In the lead up to the Fair’s official programming in February 2022, Melbourne Art Fair is introducing a new series of written works, Perspectives On Place. Released periodically, this series will invite a diverse cohort of writers, academics and artists to respond to the Fair’s thematic, offering unique and nuanced thinking on the meaning of place to them. The first in this series is Hayley Millar Baker‘s A tiger was shot, an emotive and visual piece that ruminates on connection to place felt through generations.
A tiger was shot
A tiger paced the entry of the home and dad’s father’s uncle shot at it. My dad told me this when I was a child. He said that the windows and doors in their home seldom closed due to the heat, and that the tiger had found its way into the village looking for a snack, unfortunately landing on their doorstep.
Much like a game of ‘telephone’, this event has been passed down from generation to generation, with varying factual disparities from person to person. Nonetheless that day, a tiger was shot at the family home and nobody was harmed.
In my dreams I witness tiger attacks. I see their massively muscular and stealthy physiques mockingly playing cat and mouse with their victims until they become uninterested and consume their prey.
Two weeks after dad’s mother passed away, Rio de Janeiro’s oldest and most important historical and scientific museum was consumed by an uncontrollable fire. A year later, record-breaking fires devastated the ecosystem of the Amazon, and happened to greatly intensify on the one-year anniversary of my dad’s mother’s death.
Logically, there is no connection between the death of my dad’s mother and the devastating events that occurred in her motherland of Brazil, I know that much to be true. But it’s rather comforting to consider the significant synchronicity, a tangible and everlasting connection to her spirit and a place.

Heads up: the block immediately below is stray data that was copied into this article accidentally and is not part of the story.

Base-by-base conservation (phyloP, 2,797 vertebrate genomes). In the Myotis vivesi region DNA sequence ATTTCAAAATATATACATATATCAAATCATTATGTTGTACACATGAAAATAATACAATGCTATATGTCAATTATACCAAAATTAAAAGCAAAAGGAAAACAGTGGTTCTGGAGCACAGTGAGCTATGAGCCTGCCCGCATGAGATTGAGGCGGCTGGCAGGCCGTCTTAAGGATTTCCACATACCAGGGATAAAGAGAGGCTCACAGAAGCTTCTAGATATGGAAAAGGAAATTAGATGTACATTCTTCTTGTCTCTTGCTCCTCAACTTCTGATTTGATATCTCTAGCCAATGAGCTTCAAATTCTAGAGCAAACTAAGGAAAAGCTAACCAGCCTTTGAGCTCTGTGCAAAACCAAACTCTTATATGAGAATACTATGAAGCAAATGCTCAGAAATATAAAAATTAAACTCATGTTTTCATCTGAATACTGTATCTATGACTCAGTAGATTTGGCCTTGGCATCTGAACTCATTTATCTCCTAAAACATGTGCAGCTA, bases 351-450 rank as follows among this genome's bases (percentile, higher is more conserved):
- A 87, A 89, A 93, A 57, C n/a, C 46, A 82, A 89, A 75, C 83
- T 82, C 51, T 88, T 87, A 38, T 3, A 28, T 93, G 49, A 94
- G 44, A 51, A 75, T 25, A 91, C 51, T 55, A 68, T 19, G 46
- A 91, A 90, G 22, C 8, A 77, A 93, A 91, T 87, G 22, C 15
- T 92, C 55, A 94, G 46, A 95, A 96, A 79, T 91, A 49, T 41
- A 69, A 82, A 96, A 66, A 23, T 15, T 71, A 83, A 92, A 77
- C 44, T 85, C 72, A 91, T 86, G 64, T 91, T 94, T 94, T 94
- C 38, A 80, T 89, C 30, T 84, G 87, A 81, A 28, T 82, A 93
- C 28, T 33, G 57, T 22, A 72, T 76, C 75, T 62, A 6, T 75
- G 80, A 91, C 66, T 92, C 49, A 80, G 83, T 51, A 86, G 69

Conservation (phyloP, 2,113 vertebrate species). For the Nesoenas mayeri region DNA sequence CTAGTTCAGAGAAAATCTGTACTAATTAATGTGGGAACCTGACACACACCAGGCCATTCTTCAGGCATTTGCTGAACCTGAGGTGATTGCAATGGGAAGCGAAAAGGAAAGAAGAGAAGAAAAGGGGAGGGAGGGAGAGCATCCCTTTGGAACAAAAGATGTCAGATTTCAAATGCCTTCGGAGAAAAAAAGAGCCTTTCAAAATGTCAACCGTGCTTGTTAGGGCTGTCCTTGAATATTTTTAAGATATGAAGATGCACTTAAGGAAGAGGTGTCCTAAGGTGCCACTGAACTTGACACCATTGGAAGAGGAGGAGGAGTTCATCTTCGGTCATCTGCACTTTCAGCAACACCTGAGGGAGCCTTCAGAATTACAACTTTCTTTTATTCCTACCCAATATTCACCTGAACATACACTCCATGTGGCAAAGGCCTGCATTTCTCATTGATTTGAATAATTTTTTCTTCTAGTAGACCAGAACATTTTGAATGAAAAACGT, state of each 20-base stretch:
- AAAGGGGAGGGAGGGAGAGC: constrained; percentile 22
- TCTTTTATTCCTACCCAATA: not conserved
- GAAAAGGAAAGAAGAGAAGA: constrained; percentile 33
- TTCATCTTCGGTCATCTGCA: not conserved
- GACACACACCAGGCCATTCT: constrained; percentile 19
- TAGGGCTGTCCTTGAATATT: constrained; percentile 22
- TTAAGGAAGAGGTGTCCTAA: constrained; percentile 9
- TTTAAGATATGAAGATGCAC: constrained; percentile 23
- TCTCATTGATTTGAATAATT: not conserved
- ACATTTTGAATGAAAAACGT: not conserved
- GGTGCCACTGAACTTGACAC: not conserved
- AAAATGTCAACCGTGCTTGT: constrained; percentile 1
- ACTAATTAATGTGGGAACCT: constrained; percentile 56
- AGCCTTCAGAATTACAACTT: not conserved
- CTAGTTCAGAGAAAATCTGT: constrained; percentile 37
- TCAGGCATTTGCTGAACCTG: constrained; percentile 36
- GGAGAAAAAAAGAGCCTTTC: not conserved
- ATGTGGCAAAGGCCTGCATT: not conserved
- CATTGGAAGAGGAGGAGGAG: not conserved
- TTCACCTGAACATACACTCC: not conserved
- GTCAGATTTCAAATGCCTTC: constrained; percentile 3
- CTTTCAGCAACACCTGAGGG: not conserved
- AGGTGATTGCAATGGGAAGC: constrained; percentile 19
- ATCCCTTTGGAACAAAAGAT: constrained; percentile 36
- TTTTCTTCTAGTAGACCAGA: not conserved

When I was a child, my mum told me that she had the ability to astral travel. She said that she was able to leave her body, asleep in bed, while she transported herself outside of the house to any place she desired.
In another plane of existence, I met my mum’s mother’s grandfather in the place of the moment of his untimely death in 1890. Pinned to the road with substantial injuries, he gazed into my eyes and asked me who I was. Explaining to him that I was his descendant, he beamed with fulfilment, knowing that it was certain he would not be forgotten. When our meeting came to an end, his eyes faded, and he was gone. I am grateful to have met him, even if so briefly, and I look forward to the day that he brings himself forward to me once again.
I was not a witness on the day that my mum’s mother’s grandfather died over a hundred years ago, but the non-linear frequencies of time and space that I am able to exist within allowed me permission to be with him.
I was not a witness on the day that the tiger was shot, nor was I convinced that the burning of Brazil did not echo the burn in my heart following the loss of my father’s mother. The events that have occurred within my family carry on into my being, and so I dream of tiger attacks in a place I have not been.